urely your journey to get to this space we share was more painful and so sudden. But we are together in this. My wife has died and I’m trying to cope.  All of us will be facing this period and hoping to get through it intact. What will you be writing about?
n a nutshell, grief. Dealing with grief, all kinds, all phases. In my world. this nutshell was broken, and all of those parts and pieces were scattered everywhere. I will be reminiscing about my past, and recording my hopes for the future.
Lew Lorton’s story that brings him into the same place with Natalie
Tuesday, the 15th of May was an odd day.  I had a bunch of errands to do  that had piled up from the week before and so I went, first to the grocery store, then to Best Buys, then to a hardware store and then I drove up I95 and West around the Beltway to an exit I had never been before, to a funeral home to pick up my wife’s ashes.
But, of course the real beginning of this day started many days earlier. My wife had been an in-home hospice patient for some few months. Her hospital bed was in a room right next to my office and I had quickly developed the habit of popping up to see her every ten minutes or so. During the day, a care giver dealt with all the real work that was needed and so I was free to look in and hold her hand and talk to her.
But in just a few days her affect had changed subtly but noticeably; she still looked at me but her expression rarely changed. She held my hand but there was no sense of the communication by touch that we had enjoyed before.
Our caregiver who had told not to worry until she did, now gave me a different message as she left for the day. “Call me if you need me
”, she said.
On Tuesday morning, the 8th of May Jackie she woke and went immediately into Cheyne-Stokes breathing – an abnormal pattern of breathing characterized by progressively deeper, and sometimes faster, breathing usually symptomatic of a disturbance of the breathing centers in the brain.
The very deepest breath seemed to shake her entire body and then there was a temporary stop in breathing and she started at the bottom of the cycle again. She didn’t look at me or respond. Her eyes were open and glazed. Every few moments, I reached over and pulled her lids closed to wet her corneas; she didn’t seem to notice.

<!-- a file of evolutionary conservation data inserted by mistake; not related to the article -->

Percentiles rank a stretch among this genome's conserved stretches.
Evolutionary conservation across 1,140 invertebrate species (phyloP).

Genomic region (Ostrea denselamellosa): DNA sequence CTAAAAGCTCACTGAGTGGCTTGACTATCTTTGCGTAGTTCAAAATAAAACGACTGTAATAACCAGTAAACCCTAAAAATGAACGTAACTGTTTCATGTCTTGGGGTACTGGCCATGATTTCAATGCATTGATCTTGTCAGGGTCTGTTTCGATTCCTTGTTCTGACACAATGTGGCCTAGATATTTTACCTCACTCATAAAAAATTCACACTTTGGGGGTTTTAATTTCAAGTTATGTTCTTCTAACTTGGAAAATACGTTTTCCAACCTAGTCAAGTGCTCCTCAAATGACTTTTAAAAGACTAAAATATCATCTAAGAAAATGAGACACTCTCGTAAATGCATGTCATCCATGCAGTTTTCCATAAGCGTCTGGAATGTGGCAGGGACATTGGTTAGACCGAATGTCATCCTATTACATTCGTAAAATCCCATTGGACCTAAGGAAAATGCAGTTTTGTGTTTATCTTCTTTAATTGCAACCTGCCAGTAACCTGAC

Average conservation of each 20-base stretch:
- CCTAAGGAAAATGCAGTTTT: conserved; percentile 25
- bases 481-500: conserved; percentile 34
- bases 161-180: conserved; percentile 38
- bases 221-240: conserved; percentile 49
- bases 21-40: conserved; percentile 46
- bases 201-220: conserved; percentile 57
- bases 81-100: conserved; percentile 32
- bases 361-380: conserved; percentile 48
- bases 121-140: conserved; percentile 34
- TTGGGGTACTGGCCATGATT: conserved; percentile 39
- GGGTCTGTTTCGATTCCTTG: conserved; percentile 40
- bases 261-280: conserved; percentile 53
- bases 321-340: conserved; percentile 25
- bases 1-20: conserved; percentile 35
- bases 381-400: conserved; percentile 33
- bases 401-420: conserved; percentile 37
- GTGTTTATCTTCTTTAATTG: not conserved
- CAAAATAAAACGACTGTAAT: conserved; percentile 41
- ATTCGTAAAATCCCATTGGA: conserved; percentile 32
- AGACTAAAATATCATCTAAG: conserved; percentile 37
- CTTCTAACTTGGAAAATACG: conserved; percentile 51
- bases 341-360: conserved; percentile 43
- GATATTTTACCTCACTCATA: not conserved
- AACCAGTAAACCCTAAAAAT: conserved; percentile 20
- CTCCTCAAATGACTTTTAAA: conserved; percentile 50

This Cheyne-Stokes breathing lasted for several hours and then subsided into steady labored, open-mouth breathing with pauses between each breath. We used a small sponge on a cardboard stick to wet her lips and mouth.
The pauses between each breath grew longer and longer and, eventually, at 10:12 PM, with me standing on one side of the bed and her care giver on the other, her pause grew infinite and she never breathed again.
My first emotion was relief that she wasn’t struggling any more, then wonder that the crushing grief I had anticipated hadn’t yet hit me. We called the hospice and went through the process that took until almost 2 AM.
For almost a week, I was
seemingly fine. I went about my normal routine, decided to sell my home and move and did everything I usually did as if nothing was changed in my life.
Now, more than  three weeks after her death, grief has come.
It is like smoke, it is there with every breath and now I begin the long process to accommodate to it.

24 thoughts on “The Caregiver Enters a New Phase”

  1. Hi Lew.
    Is the grief worse after Jackie’s passing ? Its hard for me to imagine my grief being worse than it already is. I always think I will feel relief when my husbands brain stops dying from dementia, as it is hell on earth to watch him deteriorate daily.

    1. Mary,
      It is different, much different.
      Since I had so long to prepare and her death was so easy, there was no big pulse of grief. After three weeks, I am just very sad most of the time, nothing tastes good, doing anything is difficult. I imagine that’s my version of grief.

  2. Natalie and Lew, thank you for sharing your sorrow to losing a spouse. I feel both of y’alls pain as I lost a spouse to cancer back in 2001. Lew, I was like you when he first passed, was so glad he was out of pain. Then about 2 weeks later the grief and pain set in. Prayers to both of you and Natalie a special prayer having to take care of 3 little ones while grieving.

    1. Thank you, Faye. I have found that sometimes, my children are the ones taking care of me.

      1. Natalie, my boys and grandkids helped me through also. Not sure if it really gets easier,  but it sure gets different and you do what you have to do to “muddle through”.Hugs Faye 

  3. Thank you both. So devastating to loose someone so young. My 37 year old daughter lost her husband last August with a 5 year old. Its so hard to feel its okay to move on.

    1. Nancy – my husband had just celebrated his 38th birthday one week prior. Time, and talking, have helped myself and the children tremendously.